African Republic of Guinea-Bissau knows how to throw a party

With little more than cow horns, 8ft drums and hollow shells, Guinea-Bissau throws one of the best parties on earth. Rose Skelton reports

A haunting melody rings through the crumbling streets of the city of Bissau, the capital of the west African Republic of Guinea-Bissau. An old man, dressed in a raffia skirt with strings of pink and white seashells draped across his torso, presses a spectacularly curved cow horn to his lips. He puffs his cheeks and blasts a tune, raw and rasping, which echoes through the rapt crowd. Behind him, a parade of pubescent girls, dressed in raffia skirts and strings of shells, glistens in the late afternoon sun, dancing to the beat of a cracked wooden drum.

"This is the dance of the Bijagos islanders," Mamadu, a young local musician watching the parade, tells me. He's referring to Guinea-Bissau's remote island-dwelling ethnic group. "It is a dance which resembles their ancient battles, where the winner is the one who isn't killed. This dance says, 'This is what we used to do in our culture'."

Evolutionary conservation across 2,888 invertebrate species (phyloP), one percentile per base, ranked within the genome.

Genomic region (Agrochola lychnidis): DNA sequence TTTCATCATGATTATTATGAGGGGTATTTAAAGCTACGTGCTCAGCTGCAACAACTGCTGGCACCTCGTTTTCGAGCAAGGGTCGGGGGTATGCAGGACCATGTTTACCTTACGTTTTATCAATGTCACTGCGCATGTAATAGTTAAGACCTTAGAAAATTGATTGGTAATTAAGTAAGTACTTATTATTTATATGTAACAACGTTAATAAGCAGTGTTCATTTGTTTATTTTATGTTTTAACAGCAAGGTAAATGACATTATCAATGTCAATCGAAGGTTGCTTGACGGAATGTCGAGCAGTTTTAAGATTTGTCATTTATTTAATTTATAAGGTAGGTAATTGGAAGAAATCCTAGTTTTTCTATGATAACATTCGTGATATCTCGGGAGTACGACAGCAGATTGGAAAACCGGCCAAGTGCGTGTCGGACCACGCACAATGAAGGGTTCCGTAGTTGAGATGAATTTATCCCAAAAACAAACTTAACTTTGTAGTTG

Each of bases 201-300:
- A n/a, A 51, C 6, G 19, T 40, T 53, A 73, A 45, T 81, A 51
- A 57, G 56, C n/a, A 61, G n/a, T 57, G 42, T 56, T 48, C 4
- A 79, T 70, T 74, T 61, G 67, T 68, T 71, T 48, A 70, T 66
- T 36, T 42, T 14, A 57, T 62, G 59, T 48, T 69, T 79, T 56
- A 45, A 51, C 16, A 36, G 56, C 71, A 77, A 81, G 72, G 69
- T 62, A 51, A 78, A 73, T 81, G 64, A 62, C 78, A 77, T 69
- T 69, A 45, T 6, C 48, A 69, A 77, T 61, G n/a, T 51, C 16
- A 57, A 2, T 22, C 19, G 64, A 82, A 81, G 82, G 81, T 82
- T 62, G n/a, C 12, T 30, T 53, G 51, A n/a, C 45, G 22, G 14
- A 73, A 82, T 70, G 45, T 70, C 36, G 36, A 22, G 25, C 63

Bissau's carnival, which takes place over the four days before Lent, is like no other. Although traditionally a Christian celebration, less than 10% of Bissau Guineans call themselves Catholic; the rest worship either Allah or the spirits of the islands and forests. Today's carnival, which has been going for as long as anyone in the city can remember, is, as one long-time Portuguese resident put it, about "local ethnic traditions combined with a Portuguese date." Guineans have taken an imported religious festival and used it as an excuse to have a very big, cultural celebration.

But there is no electricity in the country, and petrol is too expensive for most people to afford. So there are no motorised cavalcades of elaborate expensive costumes or amplified music, as in the grand carnivals of Rio or Venice. Instead, hundreds of groups representing the country's various different tribes charter wooden boats and battered trucks and, wearing costumes made of shells, cow horns, leaves, or the blown-up spined husk of boxfish, pour into the city to show off their culture.